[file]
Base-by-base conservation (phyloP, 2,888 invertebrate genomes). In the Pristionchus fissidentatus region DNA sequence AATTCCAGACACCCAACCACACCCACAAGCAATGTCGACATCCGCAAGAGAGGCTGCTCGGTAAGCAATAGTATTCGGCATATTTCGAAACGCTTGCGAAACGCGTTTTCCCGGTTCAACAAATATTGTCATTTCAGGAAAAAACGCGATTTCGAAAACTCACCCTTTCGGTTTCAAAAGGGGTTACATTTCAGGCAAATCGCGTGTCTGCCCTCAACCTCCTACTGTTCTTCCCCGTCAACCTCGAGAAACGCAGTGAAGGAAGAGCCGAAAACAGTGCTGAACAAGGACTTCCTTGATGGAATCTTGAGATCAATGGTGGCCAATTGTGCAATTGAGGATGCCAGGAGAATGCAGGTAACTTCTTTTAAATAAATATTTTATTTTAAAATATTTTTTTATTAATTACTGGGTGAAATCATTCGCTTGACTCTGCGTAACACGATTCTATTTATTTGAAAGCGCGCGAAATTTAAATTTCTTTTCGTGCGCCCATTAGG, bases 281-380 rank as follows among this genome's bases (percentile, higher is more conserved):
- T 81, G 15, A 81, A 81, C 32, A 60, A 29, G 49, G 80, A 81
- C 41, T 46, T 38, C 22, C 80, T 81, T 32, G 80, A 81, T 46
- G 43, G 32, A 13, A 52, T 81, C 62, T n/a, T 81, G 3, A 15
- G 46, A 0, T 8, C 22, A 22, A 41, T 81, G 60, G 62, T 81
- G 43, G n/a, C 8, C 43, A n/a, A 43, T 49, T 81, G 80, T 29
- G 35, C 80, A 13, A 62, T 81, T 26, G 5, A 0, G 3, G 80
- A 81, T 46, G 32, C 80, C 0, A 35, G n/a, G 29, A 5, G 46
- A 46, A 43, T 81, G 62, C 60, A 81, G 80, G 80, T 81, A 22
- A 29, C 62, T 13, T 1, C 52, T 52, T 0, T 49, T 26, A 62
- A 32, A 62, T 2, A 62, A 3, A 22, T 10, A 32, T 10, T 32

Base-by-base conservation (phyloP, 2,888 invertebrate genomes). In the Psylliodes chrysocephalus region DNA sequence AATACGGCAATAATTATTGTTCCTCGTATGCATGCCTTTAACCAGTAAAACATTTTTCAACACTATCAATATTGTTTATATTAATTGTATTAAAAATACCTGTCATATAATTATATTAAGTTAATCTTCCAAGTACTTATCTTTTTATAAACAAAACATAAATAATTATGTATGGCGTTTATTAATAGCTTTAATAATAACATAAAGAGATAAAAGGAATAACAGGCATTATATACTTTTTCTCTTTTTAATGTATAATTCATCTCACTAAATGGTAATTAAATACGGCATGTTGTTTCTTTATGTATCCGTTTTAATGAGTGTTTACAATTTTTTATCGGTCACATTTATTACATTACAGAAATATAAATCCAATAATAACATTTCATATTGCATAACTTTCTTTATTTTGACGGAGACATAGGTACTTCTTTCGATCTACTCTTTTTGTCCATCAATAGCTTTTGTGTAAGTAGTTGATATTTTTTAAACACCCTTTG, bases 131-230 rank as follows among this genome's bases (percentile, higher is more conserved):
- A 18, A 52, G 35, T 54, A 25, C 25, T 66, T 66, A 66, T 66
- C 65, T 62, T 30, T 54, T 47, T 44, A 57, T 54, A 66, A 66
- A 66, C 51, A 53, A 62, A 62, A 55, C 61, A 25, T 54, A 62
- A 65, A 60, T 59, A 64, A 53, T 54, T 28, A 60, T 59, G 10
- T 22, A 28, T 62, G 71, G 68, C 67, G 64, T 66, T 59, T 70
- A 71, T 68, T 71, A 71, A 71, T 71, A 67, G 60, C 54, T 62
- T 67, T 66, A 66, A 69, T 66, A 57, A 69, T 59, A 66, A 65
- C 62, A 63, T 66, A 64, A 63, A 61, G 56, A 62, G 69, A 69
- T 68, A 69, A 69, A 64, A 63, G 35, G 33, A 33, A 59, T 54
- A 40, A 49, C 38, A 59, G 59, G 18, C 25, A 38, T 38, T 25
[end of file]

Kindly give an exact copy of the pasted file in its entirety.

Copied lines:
Base-by-base conservation (phyloP, 2,888 invertebrate genomes). In the Pristionchus fissidentatus region DNA sequence AATTCCAGACACCCAACCACACCCACAAGCAATGTCGACATCCGCAAGAGAGGCTGCTCGGTAAGCAATAGTATTCGGCATATTTCGAAACGCTTGCGAAACGCGTTTTCCCGGTTCAACAAATATTGTCATTTCAGGAAAAAACGCGATTTCGAAAACTCACCCTTTCGGTTTCAAAAGGGGTTACATTTCAGGCAAATCGCGTGTCTGCCCTCAACCTCCTACTGTTCTTCCCCGTCAACCTCGAGAAACGCAGTGAAGGAAGAGCCGAAAACAGTGCTGAACAAGGACTTCCTTGATGGAATCTTGAGATCAATGGTGGCCAATTGTGCAATTGAGGATGCCAGGAGAATGCAGGTAACTTCTTTTAAATAAATATTTTATTTTAAAATATTTTTTTATTAATTACTGGGTGAAATCATTCGCTTGACTCTGCGTAACACGATTCTATTTATTTGAAAGCGCGCGAAATTTAAATTTCTTTTCGTGCGCCCATTAGG, bases 281-380 rank as follows among this genome's bases (percentile, higher is more conserved):
- T 81, G 15, A 81, A 81, C 32, A 60, A 29, G 49, G 80, A 81
- C 41, T 46, T 38, C 22, C 80, T 81, T 32, G 80, A 81, T 46
- G 43, G 32, A 13, A 52, T 81, C 62, T n/a, T 81, G 3, A 15
- G 46, A 0, T 8, C 22, A 22, A 41, T 81, G 60, G 62, T 81
- G 43, G n/a, C 8, C 43, A n/a, A 43, T 49, T 81, G 80, T 29
- G 35, C 80, A 13, A 62, T 81, T 26, G 5, A 0, G 3, G 80
- A 81, T 46, G 32, C 80, C 0, A 35, G n/a, G 29, A 5, G 46
- A 46, A 43, T 81, G 62, C 60, A 81, G 80, G 80, T 81, A 22
- A 29, C 62, T 13, T 1, C 52, T 52, T 0, T 49, T 26, A 62
- A 32, A 62, T 2, A 62, A 3, A 22, T 10, A 32, T 10, T 32

Base-by-base conservation (phyloP, 2,888 invertebrate genomes). In the Psylliodes chrysocephalus region DNA sequence AATACGGCAATAATTATTGTTCCTCGTATGCATGCCTTTAACCAGTAAAACATTTTTCAACACTATCAATATTGTTTATATTAATTGTATTAAAAATACCTGTCATATAATTATATTAAGTTAATCTTCCAAGTACTTATCTTTTTATAAACAAAACATAAATAATTATGTATGGCGTTTATTAATAGCTTTAATAATAACATAAAGAGATAAAAGGAATAACAGGCATTATATACTTTTTCTCTTTTTAATGTATAATTCATCTCACTAAATGGTAATTAAATACGGCATGTTGTTTCTTTATGTATCCGTTTTAATGAGTGTTTACAATTTTTTATCGGTCACATTTATTACATTACAGAAATATAAATCCAATAATAACATTTCATATTGCATAACTTTCTTTATTTTGACGGAGACATAGGTACTTCTTTCGATCTACTCTTTTTGTCCATCAATAGCTTTTGTGTAAGTAGTTGATATTTTTTAAACACCCTTTG, bases 131-230 rank as follows among this genome's bases (percentile, higher is more conserved):
- A 18, A 52, G 35, T 54, A 25, C 25, T 66, T 66, A 66, T 66
- C 65, T 62, T 30, T 54, T 47, T 44, A 57, T 54, A 66, A 66
- A 66, C 51, A 53, A 62, A 62, A 55, C 61, A 25, T 54, A 62
- A 65, A 60, T 59, A 64, A 53, T 54, T 28, A 60, T 59, G 10
- T 22, A 28, T 62, G 71, G 68, C 67, G 64, T 66, T 59, T 70
- A 71, T 68, T 71, A 71, A 71, T 71, A 67, G 60, C 54, T 62
- T 67, T 66, A 66, A 69, T 66, A 57, A 69, T 59, A 66, A 65
- C 62, A 63, T 66, A 64, A 63, A 61, G 56, A 62, G 69, A 69
- T 68, A 69, A 69, A 64, A 63, G 35, G 33, A 33, A 59, T 54
- A 40, A 49, C 38, A 59, G 59, G 18, C 25, A 38, T 38, T 25